A friend at the time, Barry Reebo, frequently followed Springsteen and his gang with a video camera, back to when the rocker played small clubs. No one thought twice when Reebo hung around the studio during the "Darkness" sessions. He didn't use big lights. Sometimes it seems the musicians forgot he was there.
After reforming the E Street Band a decade ago following a hiatus, Springsteen began thinking about video archives of their work, particularly for younger fans who knew nothing of their epic late 1970s performances.
Reebo hadn't sold his footage, and Springsteen was surprised at all he had. He struck a deal, and filmmaker Thom Zinny made "The Promise" by mixing the old tapes with current recollections from Springsteen and his band.
"We caught the band at a very pivotal moment — immediately post-success, and I'm in the throes of trying to figure out what I'm all about, trying to figure out what that success meant," he said.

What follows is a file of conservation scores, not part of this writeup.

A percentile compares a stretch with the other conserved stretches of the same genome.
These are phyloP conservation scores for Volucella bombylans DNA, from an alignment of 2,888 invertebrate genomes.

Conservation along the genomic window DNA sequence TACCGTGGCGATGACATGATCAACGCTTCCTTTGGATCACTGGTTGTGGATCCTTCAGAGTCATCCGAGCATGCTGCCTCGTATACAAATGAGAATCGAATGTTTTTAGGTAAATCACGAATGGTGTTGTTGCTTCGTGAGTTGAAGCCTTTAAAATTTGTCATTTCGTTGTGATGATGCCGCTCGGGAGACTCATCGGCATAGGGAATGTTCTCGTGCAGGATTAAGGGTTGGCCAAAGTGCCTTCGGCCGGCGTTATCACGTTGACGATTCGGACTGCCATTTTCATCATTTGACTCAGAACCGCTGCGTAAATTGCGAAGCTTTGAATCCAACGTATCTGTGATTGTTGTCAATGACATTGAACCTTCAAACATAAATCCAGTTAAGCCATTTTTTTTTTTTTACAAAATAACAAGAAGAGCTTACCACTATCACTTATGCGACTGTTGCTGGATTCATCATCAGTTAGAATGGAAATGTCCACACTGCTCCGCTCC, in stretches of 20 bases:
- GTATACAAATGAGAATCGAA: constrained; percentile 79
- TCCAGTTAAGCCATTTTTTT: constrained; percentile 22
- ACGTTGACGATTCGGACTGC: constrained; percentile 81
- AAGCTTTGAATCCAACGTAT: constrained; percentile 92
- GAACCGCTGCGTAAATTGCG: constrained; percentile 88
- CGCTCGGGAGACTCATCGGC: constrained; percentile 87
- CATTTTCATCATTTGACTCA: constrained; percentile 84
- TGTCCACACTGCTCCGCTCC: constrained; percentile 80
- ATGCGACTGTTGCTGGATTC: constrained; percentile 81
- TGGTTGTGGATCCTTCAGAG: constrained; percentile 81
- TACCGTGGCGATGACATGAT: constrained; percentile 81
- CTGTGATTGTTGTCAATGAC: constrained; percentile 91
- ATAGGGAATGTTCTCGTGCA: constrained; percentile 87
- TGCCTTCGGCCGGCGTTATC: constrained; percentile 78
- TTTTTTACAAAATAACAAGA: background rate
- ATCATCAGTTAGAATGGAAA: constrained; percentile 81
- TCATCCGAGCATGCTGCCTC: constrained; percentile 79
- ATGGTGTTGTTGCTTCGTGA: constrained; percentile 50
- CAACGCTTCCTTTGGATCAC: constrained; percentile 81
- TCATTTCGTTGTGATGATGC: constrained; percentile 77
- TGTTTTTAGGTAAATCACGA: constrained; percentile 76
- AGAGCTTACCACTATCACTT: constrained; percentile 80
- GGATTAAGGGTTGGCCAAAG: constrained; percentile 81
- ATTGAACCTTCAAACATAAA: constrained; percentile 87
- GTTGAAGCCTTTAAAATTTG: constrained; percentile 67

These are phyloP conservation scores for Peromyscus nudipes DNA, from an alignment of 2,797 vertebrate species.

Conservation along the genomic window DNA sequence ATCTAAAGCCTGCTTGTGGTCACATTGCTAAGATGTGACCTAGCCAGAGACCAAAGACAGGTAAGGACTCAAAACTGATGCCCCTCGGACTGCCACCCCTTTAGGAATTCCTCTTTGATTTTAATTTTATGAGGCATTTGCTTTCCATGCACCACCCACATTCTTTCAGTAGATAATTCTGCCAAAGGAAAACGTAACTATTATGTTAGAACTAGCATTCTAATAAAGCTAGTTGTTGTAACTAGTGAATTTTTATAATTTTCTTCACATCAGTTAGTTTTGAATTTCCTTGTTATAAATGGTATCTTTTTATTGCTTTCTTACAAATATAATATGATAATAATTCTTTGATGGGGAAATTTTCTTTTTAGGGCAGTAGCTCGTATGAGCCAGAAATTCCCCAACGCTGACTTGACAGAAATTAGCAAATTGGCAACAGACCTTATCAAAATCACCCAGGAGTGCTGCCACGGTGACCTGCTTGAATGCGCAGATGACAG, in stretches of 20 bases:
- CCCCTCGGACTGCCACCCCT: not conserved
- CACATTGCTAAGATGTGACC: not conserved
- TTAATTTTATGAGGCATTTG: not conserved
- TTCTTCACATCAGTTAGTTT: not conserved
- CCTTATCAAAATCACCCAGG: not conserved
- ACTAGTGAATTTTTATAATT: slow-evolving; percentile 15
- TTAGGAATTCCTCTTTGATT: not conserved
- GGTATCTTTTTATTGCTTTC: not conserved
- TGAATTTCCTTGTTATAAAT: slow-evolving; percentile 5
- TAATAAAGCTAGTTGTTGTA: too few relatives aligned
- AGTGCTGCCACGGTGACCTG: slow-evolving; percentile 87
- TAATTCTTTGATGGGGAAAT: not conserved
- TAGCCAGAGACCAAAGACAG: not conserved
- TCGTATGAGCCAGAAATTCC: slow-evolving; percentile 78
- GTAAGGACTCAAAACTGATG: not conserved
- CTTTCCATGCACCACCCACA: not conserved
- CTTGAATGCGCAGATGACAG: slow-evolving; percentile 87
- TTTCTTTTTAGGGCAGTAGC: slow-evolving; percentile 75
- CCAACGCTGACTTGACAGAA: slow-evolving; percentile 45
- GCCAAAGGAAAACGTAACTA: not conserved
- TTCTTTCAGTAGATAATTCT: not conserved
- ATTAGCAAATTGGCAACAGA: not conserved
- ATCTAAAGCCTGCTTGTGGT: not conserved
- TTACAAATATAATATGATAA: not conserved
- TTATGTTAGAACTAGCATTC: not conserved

Success was fine, but he mistrusted it. He felt safe among the places and people he grew up with in New Jersey.
"I felt there was a story there, the late '70s in the United States, what they call the Carter recession," Springsteen recalled. "I thought there was an interesting and unique story in my neck of the woods that wasn't being alluded to or told very much in American rock music. It was being told in England by the Clash, but not so much in American rock music."
He pursued it with an almost maniacal sense of purpose.
"We were in the studio for a long time not because we were interested in making records, but because we were interested in making purposeful records," he said. "We were interested in making essential records."
Family was also on his mind. He didn't feel he really knew his parents and what they went through — the song "Factory" was about his dad's blue collar life — and "The Promise" exists in part so Springsteen's children will have a document of how their father handled the curiosity of his own teen years.